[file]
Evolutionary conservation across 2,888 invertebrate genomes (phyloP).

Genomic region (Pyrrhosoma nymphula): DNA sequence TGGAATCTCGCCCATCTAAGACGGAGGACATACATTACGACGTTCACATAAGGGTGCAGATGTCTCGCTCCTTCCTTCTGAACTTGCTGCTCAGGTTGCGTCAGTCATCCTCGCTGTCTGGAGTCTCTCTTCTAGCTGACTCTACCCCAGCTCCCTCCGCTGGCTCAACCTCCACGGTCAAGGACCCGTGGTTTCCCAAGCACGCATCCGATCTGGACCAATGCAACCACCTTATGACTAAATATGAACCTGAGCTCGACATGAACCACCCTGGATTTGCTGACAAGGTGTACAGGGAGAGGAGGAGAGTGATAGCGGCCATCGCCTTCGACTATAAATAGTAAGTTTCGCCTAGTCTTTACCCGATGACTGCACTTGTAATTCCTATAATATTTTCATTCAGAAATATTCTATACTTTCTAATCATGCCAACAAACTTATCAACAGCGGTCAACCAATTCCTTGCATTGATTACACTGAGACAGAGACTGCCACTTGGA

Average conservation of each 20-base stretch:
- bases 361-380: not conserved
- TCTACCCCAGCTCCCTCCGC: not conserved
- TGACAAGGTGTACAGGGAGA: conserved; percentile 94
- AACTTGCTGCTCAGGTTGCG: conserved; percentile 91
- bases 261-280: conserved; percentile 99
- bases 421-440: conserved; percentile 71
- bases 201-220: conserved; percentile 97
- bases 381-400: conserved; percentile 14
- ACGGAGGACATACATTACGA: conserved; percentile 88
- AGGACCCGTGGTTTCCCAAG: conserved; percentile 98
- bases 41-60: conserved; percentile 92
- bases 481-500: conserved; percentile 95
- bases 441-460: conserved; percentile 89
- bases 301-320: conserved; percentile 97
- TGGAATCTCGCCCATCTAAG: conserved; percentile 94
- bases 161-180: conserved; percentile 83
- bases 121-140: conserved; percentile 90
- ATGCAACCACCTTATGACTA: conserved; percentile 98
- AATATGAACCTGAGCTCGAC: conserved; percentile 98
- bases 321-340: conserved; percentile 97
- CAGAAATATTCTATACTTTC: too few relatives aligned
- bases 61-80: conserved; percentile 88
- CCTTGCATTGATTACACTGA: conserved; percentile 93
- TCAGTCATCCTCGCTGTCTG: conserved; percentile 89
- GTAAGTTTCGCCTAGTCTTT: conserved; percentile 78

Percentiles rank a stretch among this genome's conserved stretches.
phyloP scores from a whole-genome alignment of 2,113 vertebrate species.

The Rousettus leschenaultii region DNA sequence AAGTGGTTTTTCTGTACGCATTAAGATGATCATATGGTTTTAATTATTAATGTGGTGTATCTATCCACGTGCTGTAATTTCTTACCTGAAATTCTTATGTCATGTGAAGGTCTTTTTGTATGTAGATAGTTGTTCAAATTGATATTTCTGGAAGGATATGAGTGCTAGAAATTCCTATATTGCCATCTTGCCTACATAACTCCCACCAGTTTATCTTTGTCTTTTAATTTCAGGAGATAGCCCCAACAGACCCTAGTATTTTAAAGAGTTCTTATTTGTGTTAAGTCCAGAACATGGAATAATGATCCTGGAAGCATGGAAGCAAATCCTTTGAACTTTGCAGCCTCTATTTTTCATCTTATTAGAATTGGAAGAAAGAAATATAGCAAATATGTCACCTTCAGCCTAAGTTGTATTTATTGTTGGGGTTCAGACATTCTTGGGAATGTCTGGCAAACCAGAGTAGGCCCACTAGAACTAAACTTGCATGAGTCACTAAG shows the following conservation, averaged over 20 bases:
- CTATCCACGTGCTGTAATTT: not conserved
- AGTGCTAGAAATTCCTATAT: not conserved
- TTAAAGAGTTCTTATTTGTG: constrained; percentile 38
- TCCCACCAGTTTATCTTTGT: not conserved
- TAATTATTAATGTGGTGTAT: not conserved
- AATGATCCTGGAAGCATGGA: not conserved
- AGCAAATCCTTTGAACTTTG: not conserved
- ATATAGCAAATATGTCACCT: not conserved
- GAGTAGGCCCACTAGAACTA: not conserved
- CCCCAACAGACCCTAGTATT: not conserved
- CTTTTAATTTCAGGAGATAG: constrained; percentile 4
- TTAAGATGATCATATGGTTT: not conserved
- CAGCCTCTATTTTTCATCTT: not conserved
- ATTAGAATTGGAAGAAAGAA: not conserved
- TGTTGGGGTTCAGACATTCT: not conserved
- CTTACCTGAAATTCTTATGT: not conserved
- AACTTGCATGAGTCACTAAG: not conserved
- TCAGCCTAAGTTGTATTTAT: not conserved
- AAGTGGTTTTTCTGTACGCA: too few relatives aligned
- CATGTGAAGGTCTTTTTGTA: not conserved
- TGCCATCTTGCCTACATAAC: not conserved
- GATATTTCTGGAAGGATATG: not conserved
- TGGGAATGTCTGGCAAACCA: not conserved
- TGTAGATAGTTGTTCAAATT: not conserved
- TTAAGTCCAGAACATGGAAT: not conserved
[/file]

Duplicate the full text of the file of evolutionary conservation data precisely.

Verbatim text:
Evolutionary conservation across 2,888 invertebrate genomes (phyloP).

Genomic region (Pyrrhosoma nymphula): DNA sequence TGGAATCTCGCCCATCTAAGACGGAGGACATACATTACGACGTTCACATAAGGGTGCAGATGTCTCGCTCCTTCCTTCTGAACTTGCTGCTCAGGTTGCGTCAGTCATCCTCGCTGTCTGGAGTCTCTCTTCTAGCTGACTCTACCCCAGCTCCCTCCGCTGGCTCAACCTCCACGGTCAAGGACCCGTGGTTTCCCAAGCACGCATCCGATCTGGACCAATGCAACCACCTTATGACTAAATATGAACCTGAGCTCGACATGAACCACCCTGGATTTGCTGACAAGGTGTACAGGGAGAGGAGGAGAGTGATAGCGGCCATCGCCTTCGACTATAAATAGTAAGTTTCGCCTAGTCTTTACCCGATGACTGCACTTGTAATTCCTATAATATTTTCATTCAGAAATATTCTATACTTTCTAATCATGCCAACAAACTTATCAACAGCGGTCAACCAATTCCTTGCATTGATTACACTGAGACAGAGACTGCCACTTGGA

Average conservation of each 20-base stretch:
- bases 361-380: not conserved
- TCTACCCCAGCTCCCTCCGC: not conserved
- TGACAAGGTGTACAGGGAGA: conserved; percentile 94
- AACTTGCTGCTCAGGTTGCG: conserved; percentile 91
- bases 261-280: conserved; percentile 99
- bases 421-440: conserved; percentile 71
- bases 201-220: conserved; percentile 97
- bases 381-400: conserved; percentile 14
- ACGGAGGACATACATTACGA: conserved; percentile 88
- AGGACCCGTGGTTTCCCAAG: conserved; percentile 98
- bases 41-60: conserved; percentile 92
- bases 481-500: conserved; percentile 95
- bases 441-460: conserved; percentile 89
- bases 301-320: conserved; percentile 97
- TGGAATCTCGCCCATCTAAG: conserved; percentile 94
- bases 161-180: conserved; percentile 83
- bases 121-140: conserved; percentile 90
- ATGCAACCACCTTATGACTA: conserved; percentile 98
- AATATGAACCTGAGCTCGAC: conserved; percentile 98
- bases 321-340: conserved; percentile 97
- CAGAAATATTCTATACTTTC: too few relatives aligned
- bases 61-80: conserved; percentile 88
- CCTTGCATTGATTACACTGA: conserved; percentile 93
- TCAGTCATCCTCGCTGTCTG: conserved; percentile 89
- GTAAGTTTCGCCTAGTCTTT: conserved; percentile 78

Percentiles rank a stretch among this genome's conserved stretches.
phyloP scores from a whole-genome alignment of 2,113 vertebrate species.

The Rousettus leschenaultii region DNA sequence AAGTGGTTTTTCTGTACGCATTAAGATGATCATATGGTTTTAATTATTAATGTGGTGTATCTATCCACGTGCTGTAATTTCTTACCTGAAATTCTTATGTCATGTGAAGGTCTTTTTGTATGTAGATAGTTGTTCAAATTGATATTTCTGGAAGGATATGAGTGCTAGAAATTCCTATATTGCCATCTTGCCTACATAACTCCCACCAGTTTATCTTTGTCTTTTAATTTCAGGAGATAGCCCCAACAGACCCTAGTATTTTAAAGAGTTCTTATTTGTGTTAAGTCCAGAACATGGAATAATGATCCTGGAAGCATGGAAGCAAATCCTTTGAACTTTGCAGCCTCTATTTTTCATCTTATTAGAATTGGAAGAAAGAAATATAGCAAATATGTCACCTTCAGCCTAAGTTGTATTTATTGTTGGGGTTCAGACATTCTTGGGAATGTCTGGCAAACCAGAGTAGGCCCACTAGAACTAAACTTGCATGAGTCACTAAG shows the following conservation, averaged over 20 bases:
- CTATCCACGTGCTGTAATTT: not conserved
- AGTGCTAGAAATTCCTATAT: not conserved
- TTAAAGAGTTCTTATTTGTG: constrained; percentile 38
- TCCCACCAGTTTATCTTTGT: not conserved
- TAATTATTAATGTGGTGTAT: not conserved
- AATGATCCTGGAAGCATGGA: not conserved
- AGCAAATCCTTTGAACTTTG: not conserved
- ATATAGCAAATATGTCACCT: not conserved
- GAGTAGGCCCACTAGAACTA: not conserved
- CCCCAACAGACCCTAGTATT: not conserved
- CTTTTAATTTCAGGAGATAG: constrained; percentile 4
- TTAAGATGATCATATGGTTT: not conserved
- CAGCCTCTATTTTTCATCTT: not conserved
- ATTAGAATTGGAAGAAAGAA: not conserved
- TGTTGGGGTTCAGACATTCT: not conserved
- CTTACCTGAAATTCTTATGT: not conserved
- AACTTGCATGAGTCACTAAG: not conserved
- TCAGCCTAAGTTGTATTTAT: not conserved
- AAGTGGTTTTTCTGTACGCA: too few relatives aligned
- CATGTGAAGGTCTTTTTGTA: not conserved
- TGCCATCTTGCCTACATAAC: not conserved
- GATATTTCTGGAAGGATATG: not conserved
- TGGGAATGTCTGGCAAACCA: not conserved
- TGTAGATAGTTGTTCAAATT: not conserved
- TTAAGTCCAGAACATGGAAT: not conserved